Selangor PAS has threatened disciplinary action against those who participate in this Saturday’s Himpun rally as party members, saying they must heed their central leadership’s decision to keep the event apolitical.
Selangor PAS commissioner Dr Abd Rani Osman confirmed today he had issued the directive to all leaders of the party’s various wings after PAS’ political bureau met last night.
“Selangor PAS will heed and adopt the stand taken by our central leadership that we should not attend the gathering as a political party. This is to respect the wishes of Himpun’s organisers to keep the event apolitical,” he said when contacted this afternoon.
He added Himpun, or Himpunan Sejuta Umat (Gathering of a Million Faithful), is organised by a group of non-governmental organisations (NGOs) and is meant to be an apolitical gathering.
“PAS is a political party, not an NGO. We should not participate,” he said.
The Meru assemblyman however said party members could still attend the gathering if they wished to do so but in their capacity as NGO representatives.
Should any party member be spotted attending the event bearing PAS banners or logos and declaring themselves members of the party, disciplinary action will be taken, he said.
“If any chaos breaks out, such as participants lashing out at Christians or threatening Christians... or perhaps violent acts like the burning of any paraphernalia and so on, these members will have to answer for themselves if they are seen abetting such acts,” he warned.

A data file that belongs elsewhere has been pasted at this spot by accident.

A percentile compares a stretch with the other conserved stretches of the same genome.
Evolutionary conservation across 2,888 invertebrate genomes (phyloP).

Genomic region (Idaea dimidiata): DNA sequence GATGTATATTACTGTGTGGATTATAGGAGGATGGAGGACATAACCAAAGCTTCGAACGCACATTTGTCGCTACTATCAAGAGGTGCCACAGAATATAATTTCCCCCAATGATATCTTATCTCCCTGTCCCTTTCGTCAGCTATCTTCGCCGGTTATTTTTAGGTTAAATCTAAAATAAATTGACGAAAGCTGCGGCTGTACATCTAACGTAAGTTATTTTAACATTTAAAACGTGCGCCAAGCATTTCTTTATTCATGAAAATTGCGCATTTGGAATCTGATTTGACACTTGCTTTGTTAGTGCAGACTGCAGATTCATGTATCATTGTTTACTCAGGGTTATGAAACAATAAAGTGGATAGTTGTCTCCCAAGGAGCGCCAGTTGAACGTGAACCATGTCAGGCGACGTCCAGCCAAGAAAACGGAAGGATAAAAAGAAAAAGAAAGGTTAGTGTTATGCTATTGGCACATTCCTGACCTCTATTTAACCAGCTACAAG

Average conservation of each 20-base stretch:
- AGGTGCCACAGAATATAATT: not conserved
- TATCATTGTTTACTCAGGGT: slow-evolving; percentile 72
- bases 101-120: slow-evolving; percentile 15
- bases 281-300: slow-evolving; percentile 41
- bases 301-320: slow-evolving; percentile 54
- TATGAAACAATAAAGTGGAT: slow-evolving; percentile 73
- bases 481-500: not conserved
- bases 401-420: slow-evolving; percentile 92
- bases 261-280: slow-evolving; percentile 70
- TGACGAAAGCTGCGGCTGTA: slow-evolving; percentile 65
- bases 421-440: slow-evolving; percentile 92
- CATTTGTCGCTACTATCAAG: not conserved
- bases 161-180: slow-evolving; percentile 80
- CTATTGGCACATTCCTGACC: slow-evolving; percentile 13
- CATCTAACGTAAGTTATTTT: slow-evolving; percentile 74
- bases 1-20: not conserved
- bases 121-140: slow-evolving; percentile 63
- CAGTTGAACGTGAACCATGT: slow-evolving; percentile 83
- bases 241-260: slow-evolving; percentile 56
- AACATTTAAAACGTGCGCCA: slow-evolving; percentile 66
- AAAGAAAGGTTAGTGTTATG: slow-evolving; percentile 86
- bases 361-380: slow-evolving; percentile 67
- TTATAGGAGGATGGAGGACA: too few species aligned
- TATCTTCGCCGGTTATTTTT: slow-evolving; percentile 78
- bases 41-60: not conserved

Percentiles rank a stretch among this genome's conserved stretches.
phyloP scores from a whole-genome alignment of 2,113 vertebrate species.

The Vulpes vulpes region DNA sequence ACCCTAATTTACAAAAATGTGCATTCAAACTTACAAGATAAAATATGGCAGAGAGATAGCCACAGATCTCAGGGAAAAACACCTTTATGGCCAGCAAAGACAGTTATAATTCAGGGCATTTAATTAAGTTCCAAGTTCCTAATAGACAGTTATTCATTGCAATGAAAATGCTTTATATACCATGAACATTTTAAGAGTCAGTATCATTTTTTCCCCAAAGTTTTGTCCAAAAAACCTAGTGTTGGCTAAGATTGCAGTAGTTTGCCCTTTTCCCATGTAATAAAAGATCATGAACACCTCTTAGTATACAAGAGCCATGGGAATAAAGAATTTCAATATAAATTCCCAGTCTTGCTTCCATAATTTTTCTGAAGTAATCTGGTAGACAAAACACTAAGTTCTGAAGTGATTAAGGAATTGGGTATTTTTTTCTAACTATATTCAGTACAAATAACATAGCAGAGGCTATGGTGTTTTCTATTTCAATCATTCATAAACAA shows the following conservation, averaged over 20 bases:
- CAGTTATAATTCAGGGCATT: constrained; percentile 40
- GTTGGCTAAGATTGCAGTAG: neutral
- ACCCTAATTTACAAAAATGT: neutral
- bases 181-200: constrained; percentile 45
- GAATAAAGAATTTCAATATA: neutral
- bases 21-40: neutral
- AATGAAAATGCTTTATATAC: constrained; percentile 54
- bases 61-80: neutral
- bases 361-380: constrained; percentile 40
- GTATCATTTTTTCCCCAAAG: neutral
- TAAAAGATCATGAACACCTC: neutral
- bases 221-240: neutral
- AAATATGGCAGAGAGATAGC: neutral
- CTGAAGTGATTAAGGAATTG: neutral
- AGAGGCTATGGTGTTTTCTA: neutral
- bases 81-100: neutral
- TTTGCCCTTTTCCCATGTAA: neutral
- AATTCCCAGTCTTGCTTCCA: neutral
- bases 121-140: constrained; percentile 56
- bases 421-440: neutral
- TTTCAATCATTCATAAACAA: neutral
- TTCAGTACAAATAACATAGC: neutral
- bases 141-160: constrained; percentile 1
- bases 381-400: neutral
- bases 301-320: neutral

Dr Rani also echoed his party’s view last night that participants in the mass rally should be careful the gathering would not provoke religious tension in the country or result in violence.
“Islam does not preach or promote violence among those of different faiths. We do not want any problems,” he said.
Himpun, which claims to have the backing of some 2,000 NGOs representing over four million Muslims nationwide, was mooted after the controversial raid on the Damansara Utama Methodist Church (DUMC) and aims to protest against Christians “challenging the sovereignty” of Islam.
The rally, to take place at the Shah Alam stadium this Saturday, appears to have earned the support of thousands nationwide and looks set to turn into a massive coming together of conservative Muslims in the country.
With ethnic tensions rising in the years following the 2008 general election, the mass gathering could raise already simmering fears of Islamisation among non-Muslims and more liberal Malays.
Christian leaders have already voiced their uneasiness over the event, saying its objective to fight proselytisation is “irrelevant” as the authorities are yet to find concrete proof of such activities in the country.
They also reminded rally organisers that their actions could incite animosity between both religious communities, force Muslims and Christians further apart and hamper any effort by the government and religious leaders to promote understanding and harmony.
Following the DUMC church raid, the Selangor Sultan decreed there was insufficient evidence to prove that Christians were proselytising to Muslims at the church.